Which after all that, left us with this:

Try to ignore that big, ugly space in the middle for a moment and enjoy with me the awesome new charcoal color and the bright white insides lit with the beautiful lighting.   Okay, it's hard to ignore the gaping mess, but that's a whole other post.  Next week I'll show you my little plan for that space.  In the mean time- cheers to painted golden oak and progress! 

April 4, 2013

#151- Part 3: Making Those Built In Cabinets Our Own

Once the stone tile was applied to the fireplace, it was time to address those "built-in" cabinets that we decided to save from the original layout and make them our own.  Remember these old guys?

We made changes to these back when we moved in here and here, but ultimately we took them down until we had just this left:

We took off all the doors and hinges to paint, but instead of painting the tops the same white, I wanted to stain them a dark, rich color.  So before we started painting we sanded each of them down with 60 grit stripper paper and our electric palm sander, and then with 220 finishing paper on a hand sanding block. It was a lot of work, and the Hubs kept asking if we should just paint the tops, but I had a vision and begged him to see it through.  I reasoned that we could always paint them in the end if we didn't like them.  I left out "after all our hours of hard work."  Somethings are better left unsaid.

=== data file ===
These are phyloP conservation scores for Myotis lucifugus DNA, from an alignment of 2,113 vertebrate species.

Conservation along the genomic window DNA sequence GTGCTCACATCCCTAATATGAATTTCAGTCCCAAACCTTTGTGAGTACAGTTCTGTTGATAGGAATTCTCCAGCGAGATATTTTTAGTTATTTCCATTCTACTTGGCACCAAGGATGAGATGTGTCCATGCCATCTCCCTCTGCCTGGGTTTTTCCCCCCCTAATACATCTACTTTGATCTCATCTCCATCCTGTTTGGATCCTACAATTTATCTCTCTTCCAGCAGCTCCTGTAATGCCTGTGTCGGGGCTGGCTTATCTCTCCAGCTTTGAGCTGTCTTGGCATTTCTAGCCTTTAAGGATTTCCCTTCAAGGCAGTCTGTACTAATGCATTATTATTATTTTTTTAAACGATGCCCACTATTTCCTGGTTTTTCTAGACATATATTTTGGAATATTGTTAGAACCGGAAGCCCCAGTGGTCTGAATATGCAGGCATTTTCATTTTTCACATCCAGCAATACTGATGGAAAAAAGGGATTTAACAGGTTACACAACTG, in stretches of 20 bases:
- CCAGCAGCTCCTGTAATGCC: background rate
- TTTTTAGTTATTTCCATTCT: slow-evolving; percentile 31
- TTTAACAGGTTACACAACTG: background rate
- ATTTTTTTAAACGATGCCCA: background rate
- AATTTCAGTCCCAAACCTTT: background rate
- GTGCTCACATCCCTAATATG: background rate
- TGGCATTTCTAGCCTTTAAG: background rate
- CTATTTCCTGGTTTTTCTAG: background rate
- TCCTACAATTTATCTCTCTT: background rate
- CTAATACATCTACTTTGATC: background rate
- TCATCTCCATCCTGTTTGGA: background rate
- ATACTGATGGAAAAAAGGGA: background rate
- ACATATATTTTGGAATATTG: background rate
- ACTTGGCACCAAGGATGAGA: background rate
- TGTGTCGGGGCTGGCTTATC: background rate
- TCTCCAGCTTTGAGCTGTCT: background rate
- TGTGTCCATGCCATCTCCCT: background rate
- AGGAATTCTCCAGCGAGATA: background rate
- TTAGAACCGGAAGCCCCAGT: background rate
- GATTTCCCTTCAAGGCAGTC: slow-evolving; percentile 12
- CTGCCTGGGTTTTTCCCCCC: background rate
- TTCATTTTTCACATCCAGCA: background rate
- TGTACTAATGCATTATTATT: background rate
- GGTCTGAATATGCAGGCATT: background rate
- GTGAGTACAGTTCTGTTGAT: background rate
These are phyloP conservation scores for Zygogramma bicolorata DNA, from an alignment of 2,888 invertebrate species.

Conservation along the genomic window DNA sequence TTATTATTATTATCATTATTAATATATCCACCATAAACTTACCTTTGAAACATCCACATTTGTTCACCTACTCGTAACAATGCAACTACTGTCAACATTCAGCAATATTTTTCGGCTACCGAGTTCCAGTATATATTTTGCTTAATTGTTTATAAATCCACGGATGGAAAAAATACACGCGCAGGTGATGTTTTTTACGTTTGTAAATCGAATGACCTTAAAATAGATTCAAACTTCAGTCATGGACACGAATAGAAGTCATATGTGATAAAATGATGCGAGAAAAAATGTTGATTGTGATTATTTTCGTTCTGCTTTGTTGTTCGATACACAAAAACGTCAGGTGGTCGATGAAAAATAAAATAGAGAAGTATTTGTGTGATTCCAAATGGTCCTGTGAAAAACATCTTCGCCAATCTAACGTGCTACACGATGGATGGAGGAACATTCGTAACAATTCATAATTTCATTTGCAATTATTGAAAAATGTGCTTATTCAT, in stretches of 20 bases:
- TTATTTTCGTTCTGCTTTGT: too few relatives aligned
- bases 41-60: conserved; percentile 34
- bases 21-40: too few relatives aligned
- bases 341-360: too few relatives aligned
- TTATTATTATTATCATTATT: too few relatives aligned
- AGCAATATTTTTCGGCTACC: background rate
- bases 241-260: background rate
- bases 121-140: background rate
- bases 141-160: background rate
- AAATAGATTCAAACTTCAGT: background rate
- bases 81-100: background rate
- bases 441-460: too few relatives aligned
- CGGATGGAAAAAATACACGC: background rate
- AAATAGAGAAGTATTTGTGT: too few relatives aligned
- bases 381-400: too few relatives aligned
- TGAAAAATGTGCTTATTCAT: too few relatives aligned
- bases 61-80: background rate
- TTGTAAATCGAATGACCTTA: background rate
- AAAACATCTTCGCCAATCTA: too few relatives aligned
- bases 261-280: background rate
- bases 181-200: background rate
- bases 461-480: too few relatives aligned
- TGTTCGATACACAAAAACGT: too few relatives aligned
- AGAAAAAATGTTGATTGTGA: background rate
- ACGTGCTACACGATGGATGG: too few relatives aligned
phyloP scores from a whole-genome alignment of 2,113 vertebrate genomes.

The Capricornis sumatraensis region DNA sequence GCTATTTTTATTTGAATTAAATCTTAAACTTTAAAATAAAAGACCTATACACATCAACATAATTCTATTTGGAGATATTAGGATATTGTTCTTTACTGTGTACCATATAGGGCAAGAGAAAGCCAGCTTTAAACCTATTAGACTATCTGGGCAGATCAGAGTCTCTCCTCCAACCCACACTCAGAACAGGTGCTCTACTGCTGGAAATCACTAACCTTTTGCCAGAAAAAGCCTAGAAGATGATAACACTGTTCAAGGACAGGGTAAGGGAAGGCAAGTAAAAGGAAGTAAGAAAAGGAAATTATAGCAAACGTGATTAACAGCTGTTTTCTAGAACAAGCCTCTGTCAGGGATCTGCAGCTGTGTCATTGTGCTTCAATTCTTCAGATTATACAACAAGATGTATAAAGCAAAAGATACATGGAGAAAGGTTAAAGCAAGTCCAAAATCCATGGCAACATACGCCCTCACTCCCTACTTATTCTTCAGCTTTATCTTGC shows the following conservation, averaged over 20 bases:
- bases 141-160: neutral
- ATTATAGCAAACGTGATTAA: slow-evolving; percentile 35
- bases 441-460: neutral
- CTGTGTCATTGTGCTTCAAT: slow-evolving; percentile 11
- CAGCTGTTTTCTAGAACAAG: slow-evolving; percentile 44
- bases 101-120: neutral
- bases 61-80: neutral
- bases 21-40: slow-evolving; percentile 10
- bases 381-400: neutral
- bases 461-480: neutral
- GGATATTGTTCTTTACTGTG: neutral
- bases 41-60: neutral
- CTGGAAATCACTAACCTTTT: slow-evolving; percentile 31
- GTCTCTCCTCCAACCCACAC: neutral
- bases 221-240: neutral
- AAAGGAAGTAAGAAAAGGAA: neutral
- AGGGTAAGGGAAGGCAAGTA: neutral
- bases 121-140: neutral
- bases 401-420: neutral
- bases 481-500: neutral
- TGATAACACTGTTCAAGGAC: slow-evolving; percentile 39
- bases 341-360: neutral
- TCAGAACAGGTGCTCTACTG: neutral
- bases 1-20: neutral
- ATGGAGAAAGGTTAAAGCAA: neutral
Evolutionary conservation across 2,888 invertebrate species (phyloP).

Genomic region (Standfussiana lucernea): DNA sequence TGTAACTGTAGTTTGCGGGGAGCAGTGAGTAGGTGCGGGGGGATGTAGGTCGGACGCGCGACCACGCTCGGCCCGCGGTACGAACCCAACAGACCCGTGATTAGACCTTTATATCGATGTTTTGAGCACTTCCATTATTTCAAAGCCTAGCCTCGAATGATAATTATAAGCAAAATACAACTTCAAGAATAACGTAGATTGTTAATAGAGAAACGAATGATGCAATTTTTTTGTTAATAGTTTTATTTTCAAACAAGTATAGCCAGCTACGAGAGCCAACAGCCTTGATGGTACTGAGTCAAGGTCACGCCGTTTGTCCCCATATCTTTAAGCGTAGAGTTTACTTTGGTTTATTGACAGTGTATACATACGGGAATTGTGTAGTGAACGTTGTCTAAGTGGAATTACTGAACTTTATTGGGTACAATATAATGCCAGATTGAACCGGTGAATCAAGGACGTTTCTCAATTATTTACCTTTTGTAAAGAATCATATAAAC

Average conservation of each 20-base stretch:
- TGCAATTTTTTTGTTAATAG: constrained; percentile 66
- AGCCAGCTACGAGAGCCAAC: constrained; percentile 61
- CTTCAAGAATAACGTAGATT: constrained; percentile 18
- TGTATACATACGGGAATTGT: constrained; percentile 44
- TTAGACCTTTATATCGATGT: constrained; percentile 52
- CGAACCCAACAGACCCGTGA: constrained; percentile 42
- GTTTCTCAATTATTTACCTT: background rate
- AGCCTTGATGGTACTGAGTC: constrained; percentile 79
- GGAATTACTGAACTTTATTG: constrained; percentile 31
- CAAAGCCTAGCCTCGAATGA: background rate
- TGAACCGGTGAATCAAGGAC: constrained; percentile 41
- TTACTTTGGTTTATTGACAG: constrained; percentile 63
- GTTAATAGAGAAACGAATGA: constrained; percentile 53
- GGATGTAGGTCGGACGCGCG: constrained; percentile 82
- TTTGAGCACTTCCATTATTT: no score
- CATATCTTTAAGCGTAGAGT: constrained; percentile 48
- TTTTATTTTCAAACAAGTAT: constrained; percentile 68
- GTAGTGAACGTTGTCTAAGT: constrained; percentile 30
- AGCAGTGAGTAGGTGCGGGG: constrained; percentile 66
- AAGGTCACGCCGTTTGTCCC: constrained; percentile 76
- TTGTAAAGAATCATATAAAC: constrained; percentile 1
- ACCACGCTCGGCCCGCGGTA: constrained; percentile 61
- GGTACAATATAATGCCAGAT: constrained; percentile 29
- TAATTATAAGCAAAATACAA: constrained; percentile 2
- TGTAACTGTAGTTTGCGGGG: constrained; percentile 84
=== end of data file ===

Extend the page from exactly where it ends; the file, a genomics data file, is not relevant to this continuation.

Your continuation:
Once they were sanded down to fresh like a baby wood, we had a little gap to deal with in the back that the built-in shelves that used to live above this piece previously covered up.

 Nothing that a piece of quarter round cut to length and tacked in with our nail gun couldn't cover.  Bam!

And now that the tile was in, I could cut the tiny corner piece of wood, making it look like the counters were built into the stone fireplace and there all along.

Then I taped off to protect our freshly painted wall,


And rubbed on a dark stain that I happened to have in my collection- Minwax Jacobean. 

This pint of Jacobean has been sitting in my cupboard for a long time because I always use a Dark Walnut stain, but I was incredibly impressed with the color.  It got to the color darkness I was looking for in just 3 coats, and it has a nice deep hue without too much red in it. Pretty- right?